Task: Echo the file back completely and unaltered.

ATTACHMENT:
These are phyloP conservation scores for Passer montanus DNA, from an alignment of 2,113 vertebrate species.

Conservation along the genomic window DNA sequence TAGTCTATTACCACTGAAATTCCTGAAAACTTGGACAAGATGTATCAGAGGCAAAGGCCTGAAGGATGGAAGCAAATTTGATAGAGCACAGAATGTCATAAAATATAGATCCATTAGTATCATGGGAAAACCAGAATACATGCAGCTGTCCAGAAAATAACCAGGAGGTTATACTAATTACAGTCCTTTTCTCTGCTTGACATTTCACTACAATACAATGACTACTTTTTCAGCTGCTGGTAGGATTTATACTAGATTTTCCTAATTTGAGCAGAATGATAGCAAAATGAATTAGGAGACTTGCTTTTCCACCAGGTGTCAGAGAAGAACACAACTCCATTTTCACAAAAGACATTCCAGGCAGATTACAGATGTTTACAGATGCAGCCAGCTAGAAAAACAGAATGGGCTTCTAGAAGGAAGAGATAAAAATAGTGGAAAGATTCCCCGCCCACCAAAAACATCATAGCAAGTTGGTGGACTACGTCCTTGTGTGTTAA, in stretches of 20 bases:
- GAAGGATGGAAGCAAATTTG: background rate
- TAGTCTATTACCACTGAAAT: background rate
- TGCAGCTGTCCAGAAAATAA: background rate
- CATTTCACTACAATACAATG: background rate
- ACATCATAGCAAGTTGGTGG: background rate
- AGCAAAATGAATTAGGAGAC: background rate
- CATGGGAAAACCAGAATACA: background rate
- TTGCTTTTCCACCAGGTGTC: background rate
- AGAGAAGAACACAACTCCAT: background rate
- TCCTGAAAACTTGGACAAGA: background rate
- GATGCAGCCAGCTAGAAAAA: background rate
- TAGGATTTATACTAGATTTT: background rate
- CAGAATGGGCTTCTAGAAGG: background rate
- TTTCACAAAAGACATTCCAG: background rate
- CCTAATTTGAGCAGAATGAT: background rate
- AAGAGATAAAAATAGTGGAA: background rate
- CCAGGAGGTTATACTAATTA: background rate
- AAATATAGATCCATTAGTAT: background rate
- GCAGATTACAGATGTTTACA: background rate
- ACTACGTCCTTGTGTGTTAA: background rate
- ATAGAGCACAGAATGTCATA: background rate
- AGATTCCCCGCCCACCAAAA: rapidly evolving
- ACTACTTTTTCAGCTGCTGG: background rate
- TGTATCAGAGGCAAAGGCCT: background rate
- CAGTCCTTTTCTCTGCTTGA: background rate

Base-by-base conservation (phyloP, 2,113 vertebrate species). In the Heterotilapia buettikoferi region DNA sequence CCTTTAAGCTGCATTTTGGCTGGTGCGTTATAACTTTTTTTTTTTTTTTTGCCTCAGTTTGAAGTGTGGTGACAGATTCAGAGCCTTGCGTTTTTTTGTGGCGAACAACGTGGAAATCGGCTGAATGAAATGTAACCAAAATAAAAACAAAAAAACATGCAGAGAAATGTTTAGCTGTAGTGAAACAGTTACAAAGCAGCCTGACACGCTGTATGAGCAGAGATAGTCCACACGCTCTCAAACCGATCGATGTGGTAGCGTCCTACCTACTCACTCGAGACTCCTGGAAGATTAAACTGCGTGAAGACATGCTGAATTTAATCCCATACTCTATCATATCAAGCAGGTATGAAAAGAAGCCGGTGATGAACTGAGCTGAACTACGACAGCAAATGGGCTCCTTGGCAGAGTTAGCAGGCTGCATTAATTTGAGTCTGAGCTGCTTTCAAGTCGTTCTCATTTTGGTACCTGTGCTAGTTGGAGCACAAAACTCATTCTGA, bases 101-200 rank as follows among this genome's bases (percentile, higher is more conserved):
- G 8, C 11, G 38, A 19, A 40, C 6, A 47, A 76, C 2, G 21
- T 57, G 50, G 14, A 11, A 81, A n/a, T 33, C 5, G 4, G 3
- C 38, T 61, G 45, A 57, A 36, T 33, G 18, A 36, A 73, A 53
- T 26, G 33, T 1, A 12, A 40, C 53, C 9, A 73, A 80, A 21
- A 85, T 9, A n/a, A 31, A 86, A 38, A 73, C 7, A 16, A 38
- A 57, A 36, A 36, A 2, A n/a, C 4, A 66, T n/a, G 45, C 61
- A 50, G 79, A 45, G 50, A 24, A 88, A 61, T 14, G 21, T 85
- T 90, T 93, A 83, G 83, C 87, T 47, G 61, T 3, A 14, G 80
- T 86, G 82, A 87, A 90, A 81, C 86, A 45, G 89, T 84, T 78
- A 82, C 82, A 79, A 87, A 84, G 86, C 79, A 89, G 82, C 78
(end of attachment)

These are phyloP conservation scores for Passer montanus DNA, from an alignment of 2,113 vertebrate species.

Conservation along the genomic window DNA sequence TAGTCTATTACCACTGAAATTCCTGAAAACTTGGACAAGATGTATCAGAGGCAAAGGCCTGAAGGATGGAAGCAAATTTGATAGAGCACAGAATGTCATAAAATATAGATCCATTAGTATCATGGGAAAACCAGAATACATGCAGCTGTCCAGAAAATAACCAGGAGGTTATACTAATTACAGTCCTTTTCTCTGCTTGACATTTCACTACAATACAATGACTACTTTTTCAGCTGCTGGTAGGATTTATACTAGATTTTCCTAATTTGAGCAGAATGATAGCAAAATGAATTAGGAGACTTGCTTTTCCACCAGGTGTCAGAGAAGAACACAACTCCATTTTCACAAAAGACATTCCAGGCAGATTACAGATGTTTACAGATGCAGCCAGCTAGAAAAACAGAATGGGCTTCTAGAAGGAAGAGATAAAAATAGTGGAAAGATTCCCCGCCCACCAAAAACATCATAGCAAGTTGGTGGACTACGTCCTTGTGTGTTAA, in stretches of 20 bases:
- GAAGGATGGAAGCAAATTTG: background rate
- TAGTCTATTACCACTGAAAT: background rate
- TGCAGCTGTCCAGAAAATAA: background rate
- CATTTCACTACAATACAATG: background rate
- ACATCATAGCAAGTTGGTGG: background rate
- AGCAAAATGAATTAGGAGAC: background rate
- CATGGGAAAACCAGAATACA: background rate
- TTGCTTTTCCACCAGGTGTC: background rate
- AGAGAAGAACACAACTCCAT: background rate
- TCCTGAAAACTTGGACAAGA: background rate
- GATGCAGCCAGCTAGAAAAA: background rate
- TAGGATTTATACTAGATTTT: background rate
- CAGAATGGGCTTCTAGAAGG: background rate
- TTTCACAAAAGACATTCCAG: background rate
- CCTAATTTGAGCAGAATGAT: background rate
- AAGAGATAAAAATAGTGGAA: background rate
- CCAGGAGGTTATACTAATTA: background rate
- AAATATAGATCCATTAGTAT: background rate
- GCAGATTACAGATGTTTACA: background rate
- ACTACGTCCTTGTGTGTTAA: background rate
- ATAGAGCACAGAATGTCATA: background rate
- AGATTCCCCGCCCACCAAAA: rapidly evolving
- ACTACTTTTTCAGCTGCTGG: background rate
- TGTATCAGAGGCAAAGGCCT: background rate
- CAGTCCTTTTCTCTGCTTGA: background rate

Base-by-base conservation (phyloP, 2,113 vertebrate species). In the Heterotilapia buettikoferi region DNA sequence CCTTTAAGCTGCATTTTGGCTGGTGCGTTATAACTTTTTTTTTTTTTTTTGCCTCAGTTTGAAGTGTGGTGACAGATTCAGAGCCTTGCGTTTTTTTGTGGCGAACAACGTGGAAATCGGCTGAATGAAATGTAACCAAAATAAAAACAAAAAAACATGCAGAGAAATGTTTAGCTGTAGTGAAACAGTTACAAAGCAGCCTGACACGCTGTATGAGCAGAGATAGTCCACACGCTCTCAAACCGATCGATGTGGTAGCGTCCTACCTACTCACTCGAGACTCCTGGAAGATTAAACTGCGTGAAGACATGCTGAATTTAATCCCATACTCTATCATATCAAGCAGGTATGAAAAGAAGCCGGTGATGAACTGAGCTGAACTACGACAGCAAATGGGCTCCTTGGCAGAGTTAGCAGGCTGCATTAATTTGAGTCTGAGCTGCTTTCAAGTCGTTCTCATTTTGGTACCTGTGCTAGTTGGAGCACAAAACTCATTCTGA, bases 101-200 rank as follows among this genome's bases (percentile, higher is more conserved):
- G 8, C 11, G 38, A 19, A 40, C 6, A 47, A 76, C 2, G 21
- T 57, G 50, G 14, A 11, A 81, A n/a, T 33, C 5, G 4, G 3
- C 38, T 61, G 45, A 57, A 36, T 33, G 18, A 36, A 73, A 53
- T 26, G 33, T 1, A 12, A 40, C 53, C 9, A 73, A 80, A 21
- A 85, T 9, A n/a, A 31, A 86, A 38, A 73, C 7, A 16, A 38
- A 57, A 36, A 36, A 2, A n/a, C 4, A 66, T n/a, G 45, C 61
- A 50, G 79, A 45, G 50, A 24, A 88, A 61, T 14, G 21, T 85
- T 90, T 93, A 83, G 83, C 87, T 47, G 61, T 3, A 14, G 80
- T 86, G 82, A 87, A 90, A 81, C 86, A 45, G 89, T 84, T 78
- A 82, C 82, A 79, A 87, A 84, G 86, C 79, A 89, G 82, C 78